Test optional admissions have become a “new normal” for the upcoming college admissions cycle. They have presented many concerns and questions for parents and students alike. There is also uncertainty about upcoming test centers and test dates as high schools and colleges plan to reopen this fall.
Niki wrote her doctoral thesis on test optional while she worked as a senior admissions director at Temple University (picture above). Niki’s conclusions, based on her study of student success at Temple, led the university to make the decision go test optional in 2015. Temple was probably the largest university to go test optional—and made it possible for applicants to all majors.
Prior to Temple’s decision to go test optional, less than 40 percent of their freshmen graduated on time. Since then, Temple has complemented test optional admissions with a student success initiative called ‘Fly In Four’. Four-year graduation rates for the classes that have arrived since 2015 are approaching 60 percent.
Since then many other large and small schools have gone test optional. However, as Niki will advise, be careful and do your homework. Some schools will require test scores for more competitive programs such as engineering, nursing or pharmacy. High scores may be necessary to qualify for merit scholarships or honors colleges.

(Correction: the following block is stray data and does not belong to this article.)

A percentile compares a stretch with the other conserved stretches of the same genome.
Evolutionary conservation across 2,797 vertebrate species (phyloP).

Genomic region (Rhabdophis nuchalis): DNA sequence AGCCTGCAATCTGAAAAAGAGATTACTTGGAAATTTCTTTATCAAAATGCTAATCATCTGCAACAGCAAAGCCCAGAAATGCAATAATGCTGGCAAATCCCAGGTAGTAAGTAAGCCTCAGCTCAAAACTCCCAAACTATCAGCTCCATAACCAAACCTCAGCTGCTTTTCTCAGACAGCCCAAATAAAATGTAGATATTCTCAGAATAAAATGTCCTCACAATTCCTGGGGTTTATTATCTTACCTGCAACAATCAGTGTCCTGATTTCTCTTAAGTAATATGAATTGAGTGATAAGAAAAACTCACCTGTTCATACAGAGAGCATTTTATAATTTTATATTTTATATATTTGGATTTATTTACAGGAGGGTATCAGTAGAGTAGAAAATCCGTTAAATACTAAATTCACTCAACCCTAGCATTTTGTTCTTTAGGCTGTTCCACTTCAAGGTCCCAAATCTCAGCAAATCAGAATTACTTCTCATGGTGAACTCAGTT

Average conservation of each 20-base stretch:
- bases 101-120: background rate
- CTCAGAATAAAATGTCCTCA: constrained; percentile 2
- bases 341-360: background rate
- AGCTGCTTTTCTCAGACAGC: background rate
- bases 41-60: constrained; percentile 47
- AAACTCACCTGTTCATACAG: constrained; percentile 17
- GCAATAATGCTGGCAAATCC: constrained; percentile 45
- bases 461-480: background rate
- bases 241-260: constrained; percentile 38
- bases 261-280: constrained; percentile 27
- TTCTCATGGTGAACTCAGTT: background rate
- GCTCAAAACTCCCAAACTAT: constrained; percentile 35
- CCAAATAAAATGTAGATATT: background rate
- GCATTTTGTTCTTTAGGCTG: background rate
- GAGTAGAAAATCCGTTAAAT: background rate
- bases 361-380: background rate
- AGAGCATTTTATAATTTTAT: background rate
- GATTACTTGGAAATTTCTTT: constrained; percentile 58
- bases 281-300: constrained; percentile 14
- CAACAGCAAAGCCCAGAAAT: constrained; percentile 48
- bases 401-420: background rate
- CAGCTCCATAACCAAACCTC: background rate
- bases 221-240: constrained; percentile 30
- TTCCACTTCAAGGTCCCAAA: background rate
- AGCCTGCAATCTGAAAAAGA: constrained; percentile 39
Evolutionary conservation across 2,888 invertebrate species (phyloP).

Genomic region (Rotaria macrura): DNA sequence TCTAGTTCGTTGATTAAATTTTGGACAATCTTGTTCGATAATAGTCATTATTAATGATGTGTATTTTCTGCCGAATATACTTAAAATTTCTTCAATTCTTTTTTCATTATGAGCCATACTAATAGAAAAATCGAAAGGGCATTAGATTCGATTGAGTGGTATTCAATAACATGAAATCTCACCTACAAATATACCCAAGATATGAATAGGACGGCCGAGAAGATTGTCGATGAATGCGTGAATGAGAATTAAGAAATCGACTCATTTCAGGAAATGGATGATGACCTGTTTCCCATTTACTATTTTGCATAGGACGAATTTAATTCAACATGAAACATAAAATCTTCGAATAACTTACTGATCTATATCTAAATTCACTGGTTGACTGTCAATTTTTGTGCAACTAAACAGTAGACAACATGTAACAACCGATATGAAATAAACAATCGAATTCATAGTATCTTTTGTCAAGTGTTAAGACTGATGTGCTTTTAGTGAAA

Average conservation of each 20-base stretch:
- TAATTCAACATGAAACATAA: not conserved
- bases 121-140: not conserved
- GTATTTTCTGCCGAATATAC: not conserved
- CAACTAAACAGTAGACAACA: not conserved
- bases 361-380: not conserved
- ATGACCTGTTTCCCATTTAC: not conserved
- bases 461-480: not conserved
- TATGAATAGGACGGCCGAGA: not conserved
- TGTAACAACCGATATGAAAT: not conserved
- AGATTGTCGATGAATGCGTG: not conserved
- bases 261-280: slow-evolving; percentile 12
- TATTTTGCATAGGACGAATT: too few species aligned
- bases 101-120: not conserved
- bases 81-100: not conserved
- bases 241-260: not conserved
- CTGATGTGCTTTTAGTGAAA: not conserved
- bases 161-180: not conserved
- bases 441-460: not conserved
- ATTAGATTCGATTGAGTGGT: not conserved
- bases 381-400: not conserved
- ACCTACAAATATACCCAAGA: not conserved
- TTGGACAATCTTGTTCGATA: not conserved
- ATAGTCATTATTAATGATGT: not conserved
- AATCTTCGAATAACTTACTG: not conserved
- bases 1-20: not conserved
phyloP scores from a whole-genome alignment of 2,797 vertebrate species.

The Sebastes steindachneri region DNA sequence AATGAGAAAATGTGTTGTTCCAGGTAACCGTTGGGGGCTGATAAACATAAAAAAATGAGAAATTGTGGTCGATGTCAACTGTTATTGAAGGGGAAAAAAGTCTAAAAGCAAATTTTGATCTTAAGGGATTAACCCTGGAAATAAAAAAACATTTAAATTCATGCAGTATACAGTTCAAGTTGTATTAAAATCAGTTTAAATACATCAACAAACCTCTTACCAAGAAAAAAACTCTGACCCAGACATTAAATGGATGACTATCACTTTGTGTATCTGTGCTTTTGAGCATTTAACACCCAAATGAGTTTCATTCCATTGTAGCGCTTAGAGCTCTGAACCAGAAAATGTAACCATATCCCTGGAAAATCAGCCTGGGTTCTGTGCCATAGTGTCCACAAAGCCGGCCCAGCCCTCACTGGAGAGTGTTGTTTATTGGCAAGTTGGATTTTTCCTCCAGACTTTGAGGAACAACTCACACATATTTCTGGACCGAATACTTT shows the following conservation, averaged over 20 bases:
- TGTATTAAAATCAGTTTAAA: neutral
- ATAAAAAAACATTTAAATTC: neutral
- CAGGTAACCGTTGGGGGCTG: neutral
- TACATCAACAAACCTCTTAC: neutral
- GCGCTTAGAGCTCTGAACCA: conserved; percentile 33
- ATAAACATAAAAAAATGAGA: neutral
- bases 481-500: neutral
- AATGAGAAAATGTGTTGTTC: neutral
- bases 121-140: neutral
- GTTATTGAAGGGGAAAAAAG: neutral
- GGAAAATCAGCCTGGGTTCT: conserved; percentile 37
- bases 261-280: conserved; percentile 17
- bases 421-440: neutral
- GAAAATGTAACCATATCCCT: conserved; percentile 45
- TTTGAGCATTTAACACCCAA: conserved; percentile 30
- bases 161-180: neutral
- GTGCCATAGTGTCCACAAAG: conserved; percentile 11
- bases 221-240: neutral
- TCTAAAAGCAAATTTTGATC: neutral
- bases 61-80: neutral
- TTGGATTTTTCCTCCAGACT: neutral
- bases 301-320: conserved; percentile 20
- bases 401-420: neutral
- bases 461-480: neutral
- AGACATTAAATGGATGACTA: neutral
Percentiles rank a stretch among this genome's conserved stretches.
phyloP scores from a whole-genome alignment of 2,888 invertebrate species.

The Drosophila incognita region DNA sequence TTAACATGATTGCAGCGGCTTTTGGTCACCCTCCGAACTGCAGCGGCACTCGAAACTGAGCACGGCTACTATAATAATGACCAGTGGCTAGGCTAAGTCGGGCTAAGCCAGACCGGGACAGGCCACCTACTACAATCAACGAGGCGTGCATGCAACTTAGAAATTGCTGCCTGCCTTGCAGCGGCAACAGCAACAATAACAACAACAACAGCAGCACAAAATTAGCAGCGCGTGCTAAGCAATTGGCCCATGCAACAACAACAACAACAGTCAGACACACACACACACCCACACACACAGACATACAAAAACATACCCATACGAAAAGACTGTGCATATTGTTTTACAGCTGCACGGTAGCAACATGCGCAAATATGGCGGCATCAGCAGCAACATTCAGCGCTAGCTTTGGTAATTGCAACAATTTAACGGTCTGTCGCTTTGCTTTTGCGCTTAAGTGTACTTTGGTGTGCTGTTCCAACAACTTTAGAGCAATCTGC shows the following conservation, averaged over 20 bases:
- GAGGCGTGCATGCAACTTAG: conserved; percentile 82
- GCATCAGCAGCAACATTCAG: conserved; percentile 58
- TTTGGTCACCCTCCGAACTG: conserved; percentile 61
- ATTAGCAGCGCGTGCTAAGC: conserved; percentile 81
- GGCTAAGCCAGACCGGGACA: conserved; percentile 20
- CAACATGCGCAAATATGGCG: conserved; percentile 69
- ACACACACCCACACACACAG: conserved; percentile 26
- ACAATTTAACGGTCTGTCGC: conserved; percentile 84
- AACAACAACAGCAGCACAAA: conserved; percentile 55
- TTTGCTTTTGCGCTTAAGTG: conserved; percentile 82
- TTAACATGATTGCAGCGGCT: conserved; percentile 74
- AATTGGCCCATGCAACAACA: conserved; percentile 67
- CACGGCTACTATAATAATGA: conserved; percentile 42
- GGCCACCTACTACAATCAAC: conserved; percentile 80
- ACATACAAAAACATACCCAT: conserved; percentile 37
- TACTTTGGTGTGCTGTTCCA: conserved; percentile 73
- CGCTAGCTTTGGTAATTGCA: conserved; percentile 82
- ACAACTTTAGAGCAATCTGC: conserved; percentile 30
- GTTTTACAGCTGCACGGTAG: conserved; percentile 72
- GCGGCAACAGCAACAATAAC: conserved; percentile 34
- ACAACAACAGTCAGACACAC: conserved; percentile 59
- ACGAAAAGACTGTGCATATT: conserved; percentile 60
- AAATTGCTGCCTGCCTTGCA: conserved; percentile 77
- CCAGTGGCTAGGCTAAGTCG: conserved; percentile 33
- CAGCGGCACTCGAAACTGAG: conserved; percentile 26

Test-optional admissions are going to be with us for a while in this COVID reality. But keep in mind that:
The grades and the academic rigor shown on the transcript will become more important when an admissions office has no scores. Different schools and academic programs will have different academic expectations.
Extracurricular achievements will become more important, including jobs and family responsibilities. College admissions offices might also ask for essays, recommendations and other information to help them make a decision. Take these requirements seriously when you apply.
If your high school reports standardized test results on your transcript, tell your school counselor that you do not wish to have them reported to colleges.
Test optional means that test scores are part of your admissions package, if you submit them. They are not considered, if you do not. Test blind admissions means that an admissions office will not even look at your scores.
More often than not, admissions officers will tell prospects with average or median scores, or better, to submit them.
A more selective school might place a higher level of importance on the scores. A larger school might place more importance on scores for admissions to a highly competitive major.
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Listen to my talk, College Is A Learning AND Living Community, hosted by Dr. Cynthia Colon from Destination YOUniversity on Voice of America Radio!
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